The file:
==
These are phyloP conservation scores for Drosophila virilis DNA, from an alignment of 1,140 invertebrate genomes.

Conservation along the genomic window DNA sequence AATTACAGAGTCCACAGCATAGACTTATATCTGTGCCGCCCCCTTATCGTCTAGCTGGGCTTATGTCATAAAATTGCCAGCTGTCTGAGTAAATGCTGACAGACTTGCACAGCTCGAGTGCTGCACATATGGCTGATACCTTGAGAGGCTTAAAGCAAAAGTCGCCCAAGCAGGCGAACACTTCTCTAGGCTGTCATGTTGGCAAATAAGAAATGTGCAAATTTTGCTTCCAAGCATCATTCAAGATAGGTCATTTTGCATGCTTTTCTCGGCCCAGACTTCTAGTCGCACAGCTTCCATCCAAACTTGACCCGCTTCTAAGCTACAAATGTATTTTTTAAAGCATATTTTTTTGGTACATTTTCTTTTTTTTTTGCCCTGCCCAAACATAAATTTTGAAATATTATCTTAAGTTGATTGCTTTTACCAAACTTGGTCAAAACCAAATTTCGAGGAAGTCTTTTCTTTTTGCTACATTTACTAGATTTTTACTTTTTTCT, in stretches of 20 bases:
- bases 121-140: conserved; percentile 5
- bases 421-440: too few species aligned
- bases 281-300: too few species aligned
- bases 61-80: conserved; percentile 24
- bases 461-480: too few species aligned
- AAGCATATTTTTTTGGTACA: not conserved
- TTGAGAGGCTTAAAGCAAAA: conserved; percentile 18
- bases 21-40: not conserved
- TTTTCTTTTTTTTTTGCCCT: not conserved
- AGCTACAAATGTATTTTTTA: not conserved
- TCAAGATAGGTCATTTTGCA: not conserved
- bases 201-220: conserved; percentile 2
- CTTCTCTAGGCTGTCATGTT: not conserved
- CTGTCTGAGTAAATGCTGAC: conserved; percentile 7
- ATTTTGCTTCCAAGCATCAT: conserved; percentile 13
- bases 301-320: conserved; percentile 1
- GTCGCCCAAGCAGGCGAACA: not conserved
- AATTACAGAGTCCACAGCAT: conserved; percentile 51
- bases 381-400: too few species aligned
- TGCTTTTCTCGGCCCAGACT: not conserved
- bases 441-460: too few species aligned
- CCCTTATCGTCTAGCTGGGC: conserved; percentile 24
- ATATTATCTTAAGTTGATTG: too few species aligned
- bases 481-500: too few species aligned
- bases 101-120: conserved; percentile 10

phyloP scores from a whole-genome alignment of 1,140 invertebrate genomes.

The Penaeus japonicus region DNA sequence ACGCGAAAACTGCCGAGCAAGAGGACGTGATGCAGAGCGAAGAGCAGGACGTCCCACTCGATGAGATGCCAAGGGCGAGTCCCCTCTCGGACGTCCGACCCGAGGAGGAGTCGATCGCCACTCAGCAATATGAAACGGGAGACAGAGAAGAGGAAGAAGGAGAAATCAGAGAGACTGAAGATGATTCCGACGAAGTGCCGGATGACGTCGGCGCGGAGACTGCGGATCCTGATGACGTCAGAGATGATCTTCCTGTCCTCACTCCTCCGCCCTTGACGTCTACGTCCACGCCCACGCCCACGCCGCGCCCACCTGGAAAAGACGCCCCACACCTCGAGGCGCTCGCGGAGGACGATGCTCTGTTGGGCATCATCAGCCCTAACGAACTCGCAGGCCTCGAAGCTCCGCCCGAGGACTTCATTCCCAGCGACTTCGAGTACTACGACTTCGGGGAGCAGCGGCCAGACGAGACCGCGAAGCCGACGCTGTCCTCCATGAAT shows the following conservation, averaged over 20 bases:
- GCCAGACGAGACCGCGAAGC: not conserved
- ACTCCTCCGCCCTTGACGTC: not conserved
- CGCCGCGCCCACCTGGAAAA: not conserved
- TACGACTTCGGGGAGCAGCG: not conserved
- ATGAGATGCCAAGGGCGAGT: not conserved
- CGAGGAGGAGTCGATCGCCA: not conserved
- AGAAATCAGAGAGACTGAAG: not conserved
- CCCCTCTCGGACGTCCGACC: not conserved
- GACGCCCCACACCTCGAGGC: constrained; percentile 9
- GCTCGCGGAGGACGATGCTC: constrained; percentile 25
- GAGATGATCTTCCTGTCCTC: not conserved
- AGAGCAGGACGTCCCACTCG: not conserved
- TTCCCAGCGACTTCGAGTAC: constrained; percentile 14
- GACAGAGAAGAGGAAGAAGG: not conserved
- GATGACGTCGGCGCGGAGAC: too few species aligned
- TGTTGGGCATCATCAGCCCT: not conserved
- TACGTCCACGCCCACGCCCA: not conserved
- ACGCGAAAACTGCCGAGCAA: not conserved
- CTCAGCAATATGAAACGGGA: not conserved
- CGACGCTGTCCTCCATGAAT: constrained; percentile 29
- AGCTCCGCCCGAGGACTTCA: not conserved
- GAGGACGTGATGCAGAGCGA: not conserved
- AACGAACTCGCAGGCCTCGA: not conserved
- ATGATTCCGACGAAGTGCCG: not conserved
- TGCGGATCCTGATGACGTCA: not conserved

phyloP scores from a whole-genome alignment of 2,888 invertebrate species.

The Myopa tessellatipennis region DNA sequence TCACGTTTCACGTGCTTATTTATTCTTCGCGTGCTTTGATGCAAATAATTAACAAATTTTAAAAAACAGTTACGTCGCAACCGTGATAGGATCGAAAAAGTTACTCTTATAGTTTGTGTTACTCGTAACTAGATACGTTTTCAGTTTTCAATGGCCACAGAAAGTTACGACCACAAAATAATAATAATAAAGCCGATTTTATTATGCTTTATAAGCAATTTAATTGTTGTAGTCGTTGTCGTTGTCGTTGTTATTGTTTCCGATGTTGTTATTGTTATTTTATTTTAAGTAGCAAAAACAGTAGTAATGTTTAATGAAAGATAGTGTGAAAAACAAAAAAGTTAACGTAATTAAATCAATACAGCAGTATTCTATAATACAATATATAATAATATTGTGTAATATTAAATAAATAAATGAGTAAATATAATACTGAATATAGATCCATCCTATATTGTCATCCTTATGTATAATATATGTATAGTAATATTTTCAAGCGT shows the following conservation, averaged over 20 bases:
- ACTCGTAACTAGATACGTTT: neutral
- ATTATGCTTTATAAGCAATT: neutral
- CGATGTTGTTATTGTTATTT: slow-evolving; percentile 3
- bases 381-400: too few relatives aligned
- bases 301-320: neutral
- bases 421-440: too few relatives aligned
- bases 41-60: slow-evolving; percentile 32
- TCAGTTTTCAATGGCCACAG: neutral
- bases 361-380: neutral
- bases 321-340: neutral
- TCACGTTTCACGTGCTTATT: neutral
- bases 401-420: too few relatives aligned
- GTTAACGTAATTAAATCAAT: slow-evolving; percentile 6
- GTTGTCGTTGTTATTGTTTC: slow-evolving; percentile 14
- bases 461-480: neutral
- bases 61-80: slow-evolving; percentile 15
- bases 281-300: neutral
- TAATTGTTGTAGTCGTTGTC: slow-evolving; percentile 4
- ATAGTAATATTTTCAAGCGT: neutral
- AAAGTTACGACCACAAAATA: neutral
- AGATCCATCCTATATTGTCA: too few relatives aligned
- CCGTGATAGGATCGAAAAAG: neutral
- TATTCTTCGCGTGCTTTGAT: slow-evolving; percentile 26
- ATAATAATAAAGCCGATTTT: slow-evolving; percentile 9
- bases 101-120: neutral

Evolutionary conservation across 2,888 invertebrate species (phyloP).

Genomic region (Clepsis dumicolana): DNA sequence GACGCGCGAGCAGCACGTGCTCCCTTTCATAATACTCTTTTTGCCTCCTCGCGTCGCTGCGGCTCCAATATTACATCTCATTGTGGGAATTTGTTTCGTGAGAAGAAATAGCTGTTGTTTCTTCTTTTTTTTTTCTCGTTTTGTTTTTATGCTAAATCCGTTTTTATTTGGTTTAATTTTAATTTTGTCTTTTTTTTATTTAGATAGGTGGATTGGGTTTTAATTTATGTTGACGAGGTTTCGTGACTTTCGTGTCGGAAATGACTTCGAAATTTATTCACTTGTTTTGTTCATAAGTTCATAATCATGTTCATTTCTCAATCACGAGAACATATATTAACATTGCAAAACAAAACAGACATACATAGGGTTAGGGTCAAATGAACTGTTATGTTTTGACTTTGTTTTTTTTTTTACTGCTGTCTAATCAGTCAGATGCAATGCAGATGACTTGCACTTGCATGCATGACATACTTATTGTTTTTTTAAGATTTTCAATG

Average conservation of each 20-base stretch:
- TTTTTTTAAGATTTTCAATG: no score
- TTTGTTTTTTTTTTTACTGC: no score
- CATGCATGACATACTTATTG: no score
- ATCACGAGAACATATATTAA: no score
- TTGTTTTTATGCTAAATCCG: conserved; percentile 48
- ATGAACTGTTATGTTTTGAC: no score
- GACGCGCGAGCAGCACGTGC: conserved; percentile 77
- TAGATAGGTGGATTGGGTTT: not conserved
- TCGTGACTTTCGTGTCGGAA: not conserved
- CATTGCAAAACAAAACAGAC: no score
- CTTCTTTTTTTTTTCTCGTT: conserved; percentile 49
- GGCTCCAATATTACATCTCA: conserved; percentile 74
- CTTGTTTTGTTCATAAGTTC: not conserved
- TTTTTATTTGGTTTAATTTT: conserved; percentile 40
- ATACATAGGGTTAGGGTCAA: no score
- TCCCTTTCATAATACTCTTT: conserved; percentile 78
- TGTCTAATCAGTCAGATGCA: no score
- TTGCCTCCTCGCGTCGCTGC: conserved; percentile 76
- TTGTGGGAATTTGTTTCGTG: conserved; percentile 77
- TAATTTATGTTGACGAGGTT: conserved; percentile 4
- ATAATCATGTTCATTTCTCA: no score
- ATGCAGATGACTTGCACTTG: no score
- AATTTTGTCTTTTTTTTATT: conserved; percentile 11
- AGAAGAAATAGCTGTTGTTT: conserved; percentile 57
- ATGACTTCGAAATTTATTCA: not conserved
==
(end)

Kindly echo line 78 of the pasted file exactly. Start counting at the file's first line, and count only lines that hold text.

- CCGTGATAGGATCGAAAAAG: neutral